Information on Questions Asked about Conrail's Service in the Scranton, Pennsylvania, Area
CED-78-82: Published: Apr 4, 1978. Publicly Released: Apr 4, 1978.
- Full Report:
The Railroad Revitalization and Regulatory Reform Act of 1976 required that each railroad designated by the Interstate Commerce Commission (ICC) as a class I railroad prepare and submit a full and complete analysis of its rail system to the Secretary of Transportation. A review was conducted of the Consolidated Rail Corporation's (Conrail's) procedures in gathering information for determining the classification and designation of rail lines, the circumstances surrounding the closing of Conrail's piggyback terminal in Scranton, Pennsylvania, and Conrail's plans for the rail line serving Scranton.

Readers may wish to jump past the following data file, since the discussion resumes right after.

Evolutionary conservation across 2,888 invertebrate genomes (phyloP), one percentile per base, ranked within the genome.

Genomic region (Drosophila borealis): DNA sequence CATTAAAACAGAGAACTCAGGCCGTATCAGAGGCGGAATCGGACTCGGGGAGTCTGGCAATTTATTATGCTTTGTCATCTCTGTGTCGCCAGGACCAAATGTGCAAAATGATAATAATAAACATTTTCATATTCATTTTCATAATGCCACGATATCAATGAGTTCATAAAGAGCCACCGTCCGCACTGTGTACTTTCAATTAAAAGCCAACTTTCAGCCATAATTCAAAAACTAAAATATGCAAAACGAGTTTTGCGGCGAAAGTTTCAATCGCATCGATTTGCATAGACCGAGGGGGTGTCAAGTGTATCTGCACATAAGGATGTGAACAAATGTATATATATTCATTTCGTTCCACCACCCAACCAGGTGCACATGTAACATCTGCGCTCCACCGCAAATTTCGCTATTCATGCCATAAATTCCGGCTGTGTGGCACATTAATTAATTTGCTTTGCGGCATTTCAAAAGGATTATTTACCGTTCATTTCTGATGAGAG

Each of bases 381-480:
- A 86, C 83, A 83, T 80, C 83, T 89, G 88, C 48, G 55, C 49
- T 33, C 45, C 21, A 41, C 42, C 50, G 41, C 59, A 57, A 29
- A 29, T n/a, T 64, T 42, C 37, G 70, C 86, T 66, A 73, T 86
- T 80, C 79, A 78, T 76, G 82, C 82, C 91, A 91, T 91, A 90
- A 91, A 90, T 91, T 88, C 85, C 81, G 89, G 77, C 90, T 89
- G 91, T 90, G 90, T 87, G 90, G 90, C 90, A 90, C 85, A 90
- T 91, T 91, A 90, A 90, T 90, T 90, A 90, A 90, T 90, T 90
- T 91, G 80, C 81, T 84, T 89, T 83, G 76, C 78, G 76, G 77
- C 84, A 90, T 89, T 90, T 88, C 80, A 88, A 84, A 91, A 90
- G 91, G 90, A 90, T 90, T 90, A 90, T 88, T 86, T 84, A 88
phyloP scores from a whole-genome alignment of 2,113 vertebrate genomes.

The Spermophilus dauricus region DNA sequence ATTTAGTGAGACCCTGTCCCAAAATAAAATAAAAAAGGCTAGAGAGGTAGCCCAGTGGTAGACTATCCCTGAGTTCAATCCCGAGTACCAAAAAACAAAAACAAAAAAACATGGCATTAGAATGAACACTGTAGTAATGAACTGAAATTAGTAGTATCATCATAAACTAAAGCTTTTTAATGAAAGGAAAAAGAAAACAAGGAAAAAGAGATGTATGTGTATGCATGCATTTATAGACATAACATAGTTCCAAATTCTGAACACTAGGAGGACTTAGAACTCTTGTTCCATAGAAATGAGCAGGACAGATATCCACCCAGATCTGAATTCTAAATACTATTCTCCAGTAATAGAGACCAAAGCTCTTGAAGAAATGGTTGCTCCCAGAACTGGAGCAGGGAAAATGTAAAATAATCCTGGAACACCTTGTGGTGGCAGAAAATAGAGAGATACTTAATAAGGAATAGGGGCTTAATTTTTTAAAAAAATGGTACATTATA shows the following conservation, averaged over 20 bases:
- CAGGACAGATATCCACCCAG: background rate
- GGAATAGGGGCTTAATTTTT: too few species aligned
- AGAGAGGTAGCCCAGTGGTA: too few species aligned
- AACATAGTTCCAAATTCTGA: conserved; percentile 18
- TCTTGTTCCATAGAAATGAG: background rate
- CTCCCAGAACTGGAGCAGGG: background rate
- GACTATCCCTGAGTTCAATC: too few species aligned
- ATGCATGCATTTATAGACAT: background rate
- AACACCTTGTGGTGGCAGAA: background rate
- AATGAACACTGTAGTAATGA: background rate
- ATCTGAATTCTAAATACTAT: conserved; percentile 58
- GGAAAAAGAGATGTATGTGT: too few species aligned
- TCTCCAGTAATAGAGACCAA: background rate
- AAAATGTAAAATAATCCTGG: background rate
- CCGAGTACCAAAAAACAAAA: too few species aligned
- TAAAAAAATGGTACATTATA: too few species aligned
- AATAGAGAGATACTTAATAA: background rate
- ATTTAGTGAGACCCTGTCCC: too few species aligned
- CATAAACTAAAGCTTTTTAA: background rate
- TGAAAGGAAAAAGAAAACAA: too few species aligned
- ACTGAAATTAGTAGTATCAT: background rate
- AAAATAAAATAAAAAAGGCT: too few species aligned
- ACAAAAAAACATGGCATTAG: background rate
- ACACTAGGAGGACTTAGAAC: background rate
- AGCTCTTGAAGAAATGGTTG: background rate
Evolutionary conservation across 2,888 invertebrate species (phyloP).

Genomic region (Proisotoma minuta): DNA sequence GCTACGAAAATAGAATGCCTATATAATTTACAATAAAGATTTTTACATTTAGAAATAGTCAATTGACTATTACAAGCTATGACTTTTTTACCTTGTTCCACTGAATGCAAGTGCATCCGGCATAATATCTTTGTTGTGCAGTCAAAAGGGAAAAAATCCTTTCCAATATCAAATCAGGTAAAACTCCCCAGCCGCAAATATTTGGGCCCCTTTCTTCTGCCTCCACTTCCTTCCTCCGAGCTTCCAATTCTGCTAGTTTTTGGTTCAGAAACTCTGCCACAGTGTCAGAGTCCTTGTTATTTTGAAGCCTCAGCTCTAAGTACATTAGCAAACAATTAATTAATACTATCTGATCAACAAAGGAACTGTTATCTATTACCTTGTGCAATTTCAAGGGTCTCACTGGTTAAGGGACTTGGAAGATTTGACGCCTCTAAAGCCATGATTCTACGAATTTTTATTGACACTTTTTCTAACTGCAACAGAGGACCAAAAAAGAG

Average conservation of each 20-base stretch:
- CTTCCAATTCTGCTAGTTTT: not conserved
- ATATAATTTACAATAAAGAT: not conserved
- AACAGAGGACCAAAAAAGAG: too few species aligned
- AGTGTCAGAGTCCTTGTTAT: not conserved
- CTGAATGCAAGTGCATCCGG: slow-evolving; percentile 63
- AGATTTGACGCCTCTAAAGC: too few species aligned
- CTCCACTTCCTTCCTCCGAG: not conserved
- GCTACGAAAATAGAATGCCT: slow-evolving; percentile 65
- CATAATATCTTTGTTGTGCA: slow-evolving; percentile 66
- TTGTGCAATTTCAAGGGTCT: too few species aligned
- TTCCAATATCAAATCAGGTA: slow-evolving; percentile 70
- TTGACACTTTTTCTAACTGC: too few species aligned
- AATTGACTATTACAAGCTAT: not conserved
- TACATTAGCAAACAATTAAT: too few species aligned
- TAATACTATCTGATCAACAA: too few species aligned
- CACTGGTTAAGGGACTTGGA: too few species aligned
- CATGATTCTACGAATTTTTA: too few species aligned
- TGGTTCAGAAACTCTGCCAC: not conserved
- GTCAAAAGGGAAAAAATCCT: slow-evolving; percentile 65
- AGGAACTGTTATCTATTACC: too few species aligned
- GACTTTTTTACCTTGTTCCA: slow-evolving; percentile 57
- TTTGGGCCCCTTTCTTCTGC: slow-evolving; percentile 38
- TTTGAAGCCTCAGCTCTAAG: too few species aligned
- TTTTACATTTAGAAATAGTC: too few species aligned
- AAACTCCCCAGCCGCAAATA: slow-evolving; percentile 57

Conrail's estimated annual volume of about 4.5 million gross tons for the Scranton line was determined by train movements during the week of December 12, 1976. Conrail's data accurately portrayed the then-current level of traffic, and the line was correctly designated as a category A branchline. In April 1976, Conrail petitioned the ICC for permission to close the Scranton terminal, but the ICC made Conrail keep Scranton and 26 other terminals open pending further study and public hearings. The ICC allowed the closure of the Scranton terminal in October 1976 after the study and hearings were completed. According to Conrail, industrial service within Scranton is basically unchanged, and the service connecting Scranton with other major traffic centers is also substantially the same. A majority of rail users in the Scranton area believed the frequency of local service was as good as that before Conrail, but this opinion was not unanimous.